In the fifth end, Skaslien made amends with a draw to put two points on the board for Norway, that levelled the score at 2-2.
After another blank end in the sixth, Switzerland took the lead again in the seventh end when Paetz brought her last stone draw inside three Norwegian stones to score one (3-2).
Norway levelled again at 3-3, in the eighth end when Skaslien played a hit to promote one of her own stones into scoring position.
In the ninth end, Switzerland’s Paetz played her final draw precisely onto the button and inside three Norwegian stones, to score one and nudge her team into a 4-3 lead.
In the tenth end, Norway’s Skaslien had a draw to tie the game and force an extra end, but her shot came up short to hand Switzerland a steal of two points and a 6-3 win.
The gold medal winning Swiss team are: skip and third player Silvana Tirinzoni, fourth Alina Paetz, second Carole Howald and lead Briar Schwaller-Huerlimann, supported by their coach Pierre Charette.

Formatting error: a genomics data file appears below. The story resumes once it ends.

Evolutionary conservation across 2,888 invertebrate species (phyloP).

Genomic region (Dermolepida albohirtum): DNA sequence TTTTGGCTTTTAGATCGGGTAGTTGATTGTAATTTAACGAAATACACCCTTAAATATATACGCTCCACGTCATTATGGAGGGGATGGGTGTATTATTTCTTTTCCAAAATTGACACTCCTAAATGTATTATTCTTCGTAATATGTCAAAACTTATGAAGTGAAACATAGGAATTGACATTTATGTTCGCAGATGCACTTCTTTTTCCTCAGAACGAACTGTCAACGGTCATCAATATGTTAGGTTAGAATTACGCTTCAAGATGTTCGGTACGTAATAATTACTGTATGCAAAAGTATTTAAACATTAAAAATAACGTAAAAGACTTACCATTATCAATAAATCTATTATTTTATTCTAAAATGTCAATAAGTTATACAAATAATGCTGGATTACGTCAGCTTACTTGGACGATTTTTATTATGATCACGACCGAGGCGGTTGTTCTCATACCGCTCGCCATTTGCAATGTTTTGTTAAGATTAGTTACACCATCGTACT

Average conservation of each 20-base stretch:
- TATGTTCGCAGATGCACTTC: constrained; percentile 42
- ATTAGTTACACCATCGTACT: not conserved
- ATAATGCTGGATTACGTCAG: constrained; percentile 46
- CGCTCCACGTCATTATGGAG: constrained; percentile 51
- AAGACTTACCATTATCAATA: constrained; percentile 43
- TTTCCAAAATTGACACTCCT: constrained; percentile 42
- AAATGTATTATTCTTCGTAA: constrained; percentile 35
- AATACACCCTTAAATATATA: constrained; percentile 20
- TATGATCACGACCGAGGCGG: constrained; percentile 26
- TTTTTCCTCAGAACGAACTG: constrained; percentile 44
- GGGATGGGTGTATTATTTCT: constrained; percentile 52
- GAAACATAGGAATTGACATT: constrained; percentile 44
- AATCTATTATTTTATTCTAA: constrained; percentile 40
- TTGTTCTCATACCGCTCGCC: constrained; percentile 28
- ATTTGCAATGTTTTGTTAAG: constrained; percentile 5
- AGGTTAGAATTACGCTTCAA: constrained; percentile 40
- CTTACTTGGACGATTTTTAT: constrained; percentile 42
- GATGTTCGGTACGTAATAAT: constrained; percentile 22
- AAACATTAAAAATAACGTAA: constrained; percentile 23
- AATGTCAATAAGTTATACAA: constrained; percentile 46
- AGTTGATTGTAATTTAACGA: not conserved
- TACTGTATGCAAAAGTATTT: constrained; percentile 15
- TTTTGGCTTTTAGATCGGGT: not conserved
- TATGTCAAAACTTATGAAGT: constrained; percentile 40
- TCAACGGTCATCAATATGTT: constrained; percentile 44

The silver medal winning Norwegian team are: skip Marianne Roervik, fourth Kristin Skaslien, second Mille Haslev Nordbye, lead Martine Roenning and alternate Maia Ramsfjell, supported by their coach Rune Steen Hansen.
Gold medal game result
Engage with the World Curling Federation about the LGT World Women’s Curling Championship 2023 on Twitter, Instagram, Facebook and Weibo and be searching the hashtags #WWCC2023 #curling
Despite 17 birdies, Rory McIlroy needs two trips to ‘friendly’ No. 18
Rory McIlroy and Xander Schauffele were deadlocked in their quarterfinal match Saturday afternoon at Austin Country Club when both players yanked their tee balls at the par-4 finishing hole.
The closest ball had found the left rough, just 74 yards from the hole but with a large tree blocking a straightforward wedge shot.
McIlroy was pretty sure that ball was his.
“I was walking up there expecting it to be a TaylorMade ball and I saw a Callaway on it, and I was as surprised as anyone, because mine was further left than Xander’s off the tee,” McIlroy said. “Look, you need a little bit of fortune in these things, and that was a bit of luck for me today.”